. Because software with a user interface provides a function equivalent to a user agent in addition to content, the application of some WCAG 2.0 success criteria would be different for content embedded in software versus content in a document, where it is viewed through a separate user agent (e.g. browser, player, viewer, etc.).
WCAG 2.0 defines user agent as follows:
- user agent
any software that retrieves and presents Web content for users
Example: Web browsers, media players, plug-ins, and other programs—including assistive technologies—that help in retrieving, rendering, and interacting with Web content.
For non-web ICT, “user agent” needs to be viewed differently. In WCAG 2.0, the term “user agent” only refers to retrieval and display of web content. For non-web ICT, the term “user agent” refers to retrieval and display of separate content that is not on the Web, which WCAG2ICT refers to as a “document”. Within WCAG2ICT, the term “user agent” is used as follows:
any software that retrieves and presents documents for users
Software that only displays the content contained within it is not considered to be a user agent. It is just considered to be software.
An example of software that is not a user agent is a calculator application that doesn't retrieve the calculations from outside the software to present it to a user. In this case, the calculator software is not a user agent, it is simply software with a user interface.
Software that only shows a preview of content such as a thumbnail or other non-fully functioning presentation is not providing user agent functionality.
As noted in the Introduction, WCAG 2.0 assumes the presence of a “user agent” such as a browser, media player, or assistive technology as a means to access web content. Furthermore, many of the success criteria in WCAG 2.0 assume web content will be accessed by ICT that has assistive technologies connected to it, where the assistive technologies present the web content to the people with disabilities in accessible form. ICT products with “closed functionality” do not allow the use of some assistive technologies for all of their functions. In many cases such ICT products also lack a “user agent” or their equivalent. As a result, ICT following these success criteria by themselves will not make information accessible on ICT with closed functionality. Something else needs to be provided or be required in order to make the information addressed in these success criteria accessible. It is outside the task force work statement to say what the additional measures are, but this Note points out which success criteria depend on assistive technologies—and therefore would not work by themselves in products with closed functionality.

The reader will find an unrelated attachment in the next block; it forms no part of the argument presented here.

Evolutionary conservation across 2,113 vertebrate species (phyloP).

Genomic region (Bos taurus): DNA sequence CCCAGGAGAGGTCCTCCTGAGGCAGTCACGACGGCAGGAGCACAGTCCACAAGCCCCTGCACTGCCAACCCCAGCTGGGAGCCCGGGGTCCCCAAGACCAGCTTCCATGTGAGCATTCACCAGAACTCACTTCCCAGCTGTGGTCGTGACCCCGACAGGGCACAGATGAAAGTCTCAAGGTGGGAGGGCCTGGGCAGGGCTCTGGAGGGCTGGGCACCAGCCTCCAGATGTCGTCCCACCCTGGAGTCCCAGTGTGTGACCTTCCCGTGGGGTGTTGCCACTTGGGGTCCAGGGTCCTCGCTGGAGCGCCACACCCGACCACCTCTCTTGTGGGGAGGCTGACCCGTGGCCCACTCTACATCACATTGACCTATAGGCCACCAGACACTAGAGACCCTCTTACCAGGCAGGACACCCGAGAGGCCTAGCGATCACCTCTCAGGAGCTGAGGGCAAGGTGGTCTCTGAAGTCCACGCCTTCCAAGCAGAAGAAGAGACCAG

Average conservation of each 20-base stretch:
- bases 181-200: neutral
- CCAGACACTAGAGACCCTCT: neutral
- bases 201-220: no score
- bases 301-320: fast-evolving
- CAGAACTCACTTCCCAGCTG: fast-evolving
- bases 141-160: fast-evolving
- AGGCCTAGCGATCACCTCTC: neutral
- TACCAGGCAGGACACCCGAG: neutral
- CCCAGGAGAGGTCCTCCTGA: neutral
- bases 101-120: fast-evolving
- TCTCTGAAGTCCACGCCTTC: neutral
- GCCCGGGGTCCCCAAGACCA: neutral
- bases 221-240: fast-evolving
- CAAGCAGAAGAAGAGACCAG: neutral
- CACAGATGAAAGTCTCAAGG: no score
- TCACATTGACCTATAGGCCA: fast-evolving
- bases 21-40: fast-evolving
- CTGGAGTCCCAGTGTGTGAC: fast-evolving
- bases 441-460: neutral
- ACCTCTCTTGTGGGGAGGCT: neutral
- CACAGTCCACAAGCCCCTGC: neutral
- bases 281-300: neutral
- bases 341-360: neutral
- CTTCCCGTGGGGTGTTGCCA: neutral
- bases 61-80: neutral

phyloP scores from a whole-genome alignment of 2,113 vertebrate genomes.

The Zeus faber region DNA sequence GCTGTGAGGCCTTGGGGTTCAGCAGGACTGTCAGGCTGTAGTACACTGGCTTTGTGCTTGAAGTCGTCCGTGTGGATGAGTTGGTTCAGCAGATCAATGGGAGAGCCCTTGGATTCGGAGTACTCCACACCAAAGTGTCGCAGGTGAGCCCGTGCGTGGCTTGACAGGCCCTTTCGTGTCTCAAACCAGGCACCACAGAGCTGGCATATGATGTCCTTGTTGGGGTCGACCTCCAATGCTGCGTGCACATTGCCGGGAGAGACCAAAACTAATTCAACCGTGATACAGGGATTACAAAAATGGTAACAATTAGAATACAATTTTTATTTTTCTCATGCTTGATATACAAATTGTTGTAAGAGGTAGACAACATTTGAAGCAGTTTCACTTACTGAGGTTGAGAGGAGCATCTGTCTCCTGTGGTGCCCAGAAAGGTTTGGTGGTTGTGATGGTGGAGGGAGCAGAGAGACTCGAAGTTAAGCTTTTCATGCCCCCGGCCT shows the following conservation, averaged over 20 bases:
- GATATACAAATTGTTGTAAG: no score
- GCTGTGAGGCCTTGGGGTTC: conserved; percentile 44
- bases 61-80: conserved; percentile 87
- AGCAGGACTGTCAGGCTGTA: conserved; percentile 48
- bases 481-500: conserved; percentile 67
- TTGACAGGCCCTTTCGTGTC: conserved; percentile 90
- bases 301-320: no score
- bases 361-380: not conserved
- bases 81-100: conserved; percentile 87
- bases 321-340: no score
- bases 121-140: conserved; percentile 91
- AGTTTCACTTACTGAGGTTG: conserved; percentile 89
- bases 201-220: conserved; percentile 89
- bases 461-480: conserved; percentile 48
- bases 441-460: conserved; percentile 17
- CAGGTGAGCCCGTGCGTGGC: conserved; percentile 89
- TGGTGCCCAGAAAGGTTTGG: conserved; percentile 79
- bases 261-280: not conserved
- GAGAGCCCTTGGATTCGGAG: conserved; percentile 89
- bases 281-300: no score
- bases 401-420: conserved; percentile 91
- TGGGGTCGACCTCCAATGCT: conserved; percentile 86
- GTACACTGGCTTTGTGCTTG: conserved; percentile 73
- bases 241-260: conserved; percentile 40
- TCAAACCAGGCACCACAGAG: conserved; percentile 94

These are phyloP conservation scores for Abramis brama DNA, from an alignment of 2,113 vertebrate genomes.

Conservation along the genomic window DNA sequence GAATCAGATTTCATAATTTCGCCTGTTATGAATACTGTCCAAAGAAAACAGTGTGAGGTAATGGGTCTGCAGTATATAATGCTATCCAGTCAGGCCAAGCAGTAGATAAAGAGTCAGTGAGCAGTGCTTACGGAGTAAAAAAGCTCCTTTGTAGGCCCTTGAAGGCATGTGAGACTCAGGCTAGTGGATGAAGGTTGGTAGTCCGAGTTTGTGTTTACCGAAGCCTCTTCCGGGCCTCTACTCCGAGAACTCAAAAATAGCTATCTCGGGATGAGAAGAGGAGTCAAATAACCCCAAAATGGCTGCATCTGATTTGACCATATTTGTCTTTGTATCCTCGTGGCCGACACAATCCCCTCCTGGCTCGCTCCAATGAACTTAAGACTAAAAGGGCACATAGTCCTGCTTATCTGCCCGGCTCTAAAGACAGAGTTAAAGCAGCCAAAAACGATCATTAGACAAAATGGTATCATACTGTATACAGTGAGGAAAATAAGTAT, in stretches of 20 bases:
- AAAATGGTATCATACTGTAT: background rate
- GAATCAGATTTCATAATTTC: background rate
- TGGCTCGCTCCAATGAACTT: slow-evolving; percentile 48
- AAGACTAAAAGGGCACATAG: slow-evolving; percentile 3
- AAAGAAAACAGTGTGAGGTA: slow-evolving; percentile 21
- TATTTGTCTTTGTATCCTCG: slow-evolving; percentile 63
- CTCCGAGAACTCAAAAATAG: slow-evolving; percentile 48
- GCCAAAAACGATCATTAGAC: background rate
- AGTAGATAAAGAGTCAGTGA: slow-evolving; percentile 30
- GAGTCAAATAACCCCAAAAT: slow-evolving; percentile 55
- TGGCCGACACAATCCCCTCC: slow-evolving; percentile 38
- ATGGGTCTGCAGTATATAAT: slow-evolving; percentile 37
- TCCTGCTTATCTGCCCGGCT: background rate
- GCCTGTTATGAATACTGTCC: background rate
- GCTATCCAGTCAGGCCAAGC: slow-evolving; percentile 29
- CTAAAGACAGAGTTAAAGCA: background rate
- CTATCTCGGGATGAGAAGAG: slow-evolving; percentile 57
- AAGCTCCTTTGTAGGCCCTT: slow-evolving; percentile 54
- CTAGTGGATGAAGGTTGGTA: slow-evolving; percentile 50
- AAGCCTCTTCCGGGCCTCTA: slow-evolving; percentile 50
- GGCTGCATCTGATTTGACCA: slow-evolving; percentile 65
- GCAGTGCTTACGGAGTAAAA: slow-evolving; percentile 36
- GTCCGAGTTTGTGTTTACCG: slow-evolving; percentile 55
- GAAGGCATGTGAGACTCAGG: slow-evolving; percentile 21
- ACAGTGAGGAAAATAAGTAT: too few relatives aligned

Because closed functionality, by definition, does not allow a user to attach assistive technology, WCAG success criteria that assume the presence of assistive technology will not facilitate accessibility as WCAG 2.0 intends. Where assistive technologies cannot be used, other output and input solutions are needed to achieve the intent of these success criteria.
Examples of products with closed functionality include:
See Appendix A: Success Criteria Problematic for Closed Functionality for a list of success criteria for which this is relevant.
Text applications are a class of software ICT that appeared decades ago, prior to the emergence of the graphical user interface (GUI) and the Web. The interface of a text application is generated using only text characters, and either a hardware terminal or a software terminal application handles the rendering of the text application—similar to how a web user agent handles the rendering of a web application. Text applications only accept text input (though some terminal applications which render text applications in the GUI may utilize a mouse or other input devices). Command-line applications are a subset of text applications with further specific properties.